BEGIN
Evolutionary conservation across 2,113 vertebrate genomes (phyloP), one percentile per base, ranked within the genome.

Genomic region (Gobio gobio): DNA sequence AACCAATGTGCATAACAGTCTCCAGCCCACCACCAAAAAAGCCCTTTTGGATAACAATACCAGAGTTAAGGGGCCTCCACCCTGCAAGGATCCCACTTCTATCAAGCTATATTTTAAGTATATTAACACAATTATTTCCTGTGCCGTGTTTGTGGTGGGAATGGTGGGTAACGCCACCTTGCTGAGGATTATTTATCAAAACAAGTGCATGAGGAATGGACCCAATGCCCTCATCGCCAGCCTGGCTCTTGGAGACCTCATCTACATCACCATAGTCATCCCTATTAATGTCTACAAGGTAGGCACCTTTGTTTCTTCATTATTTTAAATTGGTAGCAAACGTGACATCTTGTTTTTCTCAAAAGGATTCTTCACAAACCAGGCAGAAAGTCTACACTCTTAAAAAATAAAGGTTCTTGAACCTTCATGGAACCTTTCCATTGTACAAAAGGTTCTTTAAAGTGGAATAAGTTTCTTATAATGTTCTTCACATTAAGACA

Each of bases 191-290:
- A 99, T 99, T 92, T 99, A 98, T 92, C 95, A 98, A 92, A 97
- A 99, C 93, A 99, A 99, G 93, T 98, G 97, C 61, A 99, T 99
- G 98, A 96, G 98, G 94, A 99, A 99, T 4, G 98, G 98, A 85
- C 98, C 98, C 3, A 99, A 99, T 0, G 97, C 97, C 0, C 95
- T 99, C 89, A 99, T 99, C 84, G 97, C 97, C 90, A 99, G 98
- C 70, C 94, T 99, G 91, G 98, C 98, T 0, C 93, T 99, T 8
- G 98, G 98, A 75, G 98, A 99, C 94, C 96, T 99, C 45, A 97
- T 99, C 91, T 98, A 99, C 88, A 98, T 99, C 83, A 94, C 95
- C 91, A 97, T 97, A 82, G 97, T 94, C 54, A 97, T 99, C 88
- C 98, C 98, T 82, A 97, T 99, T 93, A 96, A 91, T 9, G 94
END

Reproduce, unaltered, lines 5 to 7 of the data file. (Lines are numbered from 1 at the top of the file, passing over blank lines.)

- A 99, C 93, A 99, A 99, G 93, T 98, G 97, C 61, A 99, T 99
- G 98, A 96, G 98, G 94, A 99, A 99, T 4, G 98, G 98, A 85
- C 98, C 98, C 3, A 99, A 99, T 0, G 97, C 97, C 0, C 95